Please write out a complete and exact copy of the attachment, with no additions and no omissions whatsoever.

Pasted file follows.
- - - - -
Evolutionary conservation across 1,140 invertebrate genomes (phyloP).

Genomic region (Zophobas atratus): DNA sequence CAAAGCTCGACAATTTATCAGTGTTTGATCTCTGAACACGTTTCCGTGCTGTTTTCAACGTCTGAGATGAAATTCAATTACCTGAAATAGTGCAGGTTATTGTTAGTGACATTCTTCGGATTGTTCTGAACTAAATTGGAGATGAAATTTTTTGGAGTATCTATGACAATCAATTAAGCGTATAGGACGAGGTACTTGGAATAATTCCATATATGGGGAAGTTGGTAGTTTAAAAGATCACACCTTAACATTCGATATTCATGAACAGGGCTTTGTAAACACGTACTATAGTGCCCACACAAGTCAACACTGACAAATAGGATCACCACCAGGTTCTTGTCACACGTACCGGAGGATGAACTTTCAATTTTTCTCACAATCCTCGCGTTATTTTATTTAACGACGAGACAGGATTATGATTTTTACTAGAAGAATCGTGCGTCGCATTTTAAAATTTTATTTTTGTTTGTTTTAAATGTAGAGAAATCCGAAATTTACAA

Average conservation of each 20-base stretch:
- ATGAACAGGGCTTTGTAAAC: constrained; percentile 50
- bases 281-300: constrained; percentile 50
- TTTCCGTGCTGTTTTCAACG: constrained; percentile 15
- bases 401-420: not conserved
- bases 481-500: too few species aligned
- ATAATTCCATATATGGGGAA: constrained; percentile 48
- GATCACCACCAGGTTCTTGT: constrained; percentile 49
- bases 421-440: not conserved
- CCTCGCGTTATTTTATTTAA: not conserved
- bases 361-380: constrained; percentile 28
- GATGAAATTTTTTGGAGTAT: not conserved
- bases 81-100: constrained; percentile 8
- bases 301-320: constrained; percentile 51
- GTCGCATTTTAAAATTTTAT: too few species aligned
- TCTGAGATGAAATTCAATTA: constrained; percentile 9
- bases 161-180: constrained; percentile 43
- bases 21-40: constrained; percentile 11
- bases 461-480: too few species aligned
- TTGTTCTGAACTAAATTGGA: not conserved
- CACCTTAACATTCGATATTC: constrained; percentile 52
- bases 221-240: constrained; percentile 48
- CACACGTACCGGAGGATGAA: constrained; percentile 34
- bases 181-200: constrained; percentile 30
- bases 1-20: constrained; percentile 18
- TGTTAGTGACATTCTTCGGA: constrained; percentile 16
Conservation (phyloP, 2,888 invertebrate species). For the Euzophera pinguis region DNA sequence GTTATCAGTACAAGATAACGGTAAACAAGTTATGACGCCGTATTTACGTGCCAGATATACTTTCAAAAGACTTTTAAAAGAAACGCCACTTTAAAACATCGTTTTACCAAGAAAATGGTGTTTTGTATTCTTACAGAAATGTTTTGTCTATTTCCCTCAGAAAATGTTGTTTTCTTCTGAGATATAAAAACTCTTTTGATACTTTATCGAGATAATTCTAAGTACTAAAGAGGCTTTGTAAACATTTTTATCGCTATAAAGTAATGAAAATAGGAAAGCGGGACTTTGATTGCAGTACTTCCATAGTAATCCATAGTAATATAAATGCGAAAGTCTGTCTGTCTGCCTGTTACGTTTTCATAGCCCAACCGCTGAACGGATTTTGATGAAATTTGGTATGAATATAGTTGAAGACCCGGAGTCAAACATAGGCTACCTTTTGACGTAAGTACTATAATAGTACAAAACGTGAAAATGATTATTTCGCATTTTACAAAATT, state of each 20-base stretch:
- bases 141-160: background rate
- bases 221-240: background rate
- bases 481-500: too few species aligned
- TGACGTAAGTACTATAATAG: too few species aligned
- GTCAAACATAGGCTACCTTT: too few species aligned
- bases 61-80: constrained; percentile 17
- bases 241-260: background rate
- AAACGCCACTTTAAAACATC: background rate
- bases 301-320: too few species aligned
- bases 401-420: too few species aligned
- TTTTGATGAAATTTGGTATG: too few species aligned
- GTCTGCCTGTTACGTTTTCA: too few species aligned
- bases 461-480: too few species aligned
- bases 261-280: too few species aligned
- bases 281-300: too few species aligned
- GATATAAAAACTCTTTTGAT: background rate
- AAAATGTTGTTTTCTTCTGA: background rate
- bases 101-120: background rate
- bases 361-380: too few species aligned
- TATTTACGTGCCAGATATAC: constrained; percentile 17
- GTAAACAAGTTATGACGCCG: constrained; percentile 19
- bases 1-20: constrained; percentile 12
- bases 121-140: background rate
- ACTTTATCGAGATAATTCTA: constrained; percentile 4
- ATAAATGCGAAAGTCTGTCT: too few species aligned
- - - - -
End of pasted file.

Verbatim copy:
Evolutionary conservation across 1,140 invertebrate genomes (phyloP).

Genomic region (Zophobas atratus): DNA sequence CAAAGCTCGACAATTTATCAGTGTTTGATCTCTGAACACGTTTCCGTGCTGTTTTCAACGTCTGAGATGAAATTCAATTACCTGAAATAGTGCAGGTTATTGTTAGTGACATTCTTCGGATTGTTCTGAACTAAATTGGAGATGAAATTTTTTGGAGTATCTATGACAATCAATTAAGCGTATAGGACGAGGTACTTGGAATAATTCCATATATGGGGAAGTTGGTAGTTTAAAAGATCACACCTTAACATTCGATATTCATGAACAGGGCTTTGTAAACACGTACTATAGTGCCCACACAAGTCAACACTGACAAATAGGATCACCACCAGGTTCTTGTCACACGTACCGGAGGATGAACTTTCAATTTTTCTCACAATCCTCGCGTTATTTTATTTAACGACGAGACAGGATTATGATTTTTACTAGAAGAATCGTGCGTCGCATTTTAAAATTTTATTTTTGTTTGTTTTAAATGTAGAGAAATCCGAAATTTACAA

Average conservation of each 20-base stretch:
- ATGAACAGGGCTTTGTAAAC: constrained; percentile 50
- bases 281-300: constrained; percentile 50
- TTTCCGTGCTGTTTTCAACG: constrained; percentile 15
- bases 401-420: not conserved
- bases 481-500: too few species aligned
- ATAATTCCATATATGGGGAA: constrained; percentile 48
- GATCACCACCAGGTTCTTGT: constrained; percentile 49
- bases 421-440: not conserved
- CCTCGCGTTATTTTATTTAA: not conserved
- bases 361-380: constrained; percentile 28
- GATGAAATTTTTTGGAGTAT: not conserved
- bases 81-100: constrained; percentile 8
- bases 301-320: constrained; percentile 51
- GTCGCATTTTAAAATTTTAT: too few species aligned
- TCTGAGATGAAATTCAATTA: constrained; percentile 9
- bases 161-180: constrained; percentile 43
- bases 21-40: constrained; percentile 11
- bases 461-480: too few species aligned
- TTGTTCTGAACTAAATTGGA: not conserved
- CACCTTAACATTCGATATTC: constrained; percentile 52
- bases 221-240: constrained; percentile 48
- CACACGTACCGGAGGATGAA: constrained; percentile 34
- bases 181-200: constrained; percentile 30
- bases 1-20: constrained; percentile 18
- TGTTAGTGACATTCTTCGGA: constrained; percentile 16
Conservation (phyloP, 2,888 invertebrate species). For the Euzophera pinguis region DNA sequence GTTATCAGTACAAGATAACGGTAAACAAGTTATGACGCCGTATTTACGTGCCAGATATACTTTCAAAAGACTTTTAAAAGAAACGCCACTTTAAAACATCGTTTTACCAAGAAAATGGTGTTTTGTATTCTTACAGAAATGTTTTGTCTATTTCCCTCAGAAAATGTTGTTTTCTTCTGAGATATAAAAACTCTTTTGATACTTTATCGAGATAATTCTAAGTACTAAAGAGGCTTTGTAAACATTTTTATCGCTATAAAGTAATGAAAATAGGAAAGCGGGACTTTGATTGCAGTACTTCCATAGTAATCCATAGTAATATAAATGCGAAAGTCTGTCTGTCTGCCTGTTACGTTTTCATAGCCCAACCGCTGAACGGATTTTGATGAAATTTGGTATGAATATAGTTGAAGACCCGGAGTCAAACATAGGCTACCTTTTGACGTAAGTACTATAATAGTACAAAACGTGAAAATGATTATTTCGCATTTTACAAAATT, state of each 20-base stretch:
- bases 141-160: background rate
- bases 221-240: background rate
- bases 481-500: too few species aligned
- TGACGTAAGTACTATAATAG: too few species aligned
- GTCAAACATAGGCTACCTTT: too few species aligned
- bases 61-80: constrained; percentile 17
- bases 241-260: background rate
- AAACGCCACTTTAAAACATC: background rate
- bases 301-320: too few species aligned
- bases 401-420: too few species aligned
- TTTTGATGAAATTTGGTATG: too few species aligned
- GTCTGCCTGTTACGTTTTCA: too few species aligned
- bases 461-480: too few species aligned
- bases 261-280: too few species aligned
- bases 281-300: too few species aligned
- GATATAAAAACTCTTTTGAT: background rate
- AAAATGTTGTTTTCTTCTGA: background rate
- bases 101-120: background rate
- bases 361-380: too few species aligned
- TATTTACGTGCCAGATATAC: constrained; percentile 17
- GTAAACAAGTTATGACGCCG: constrained; percentile 19
- bases 1-20: constrained; percentile 12
- bases 121-140: background rate
- ACTTTATCGAGATAATTCTA: constrained; percentile 4
- ATAAATGCGAAAGTCTGTCT: too few species aligned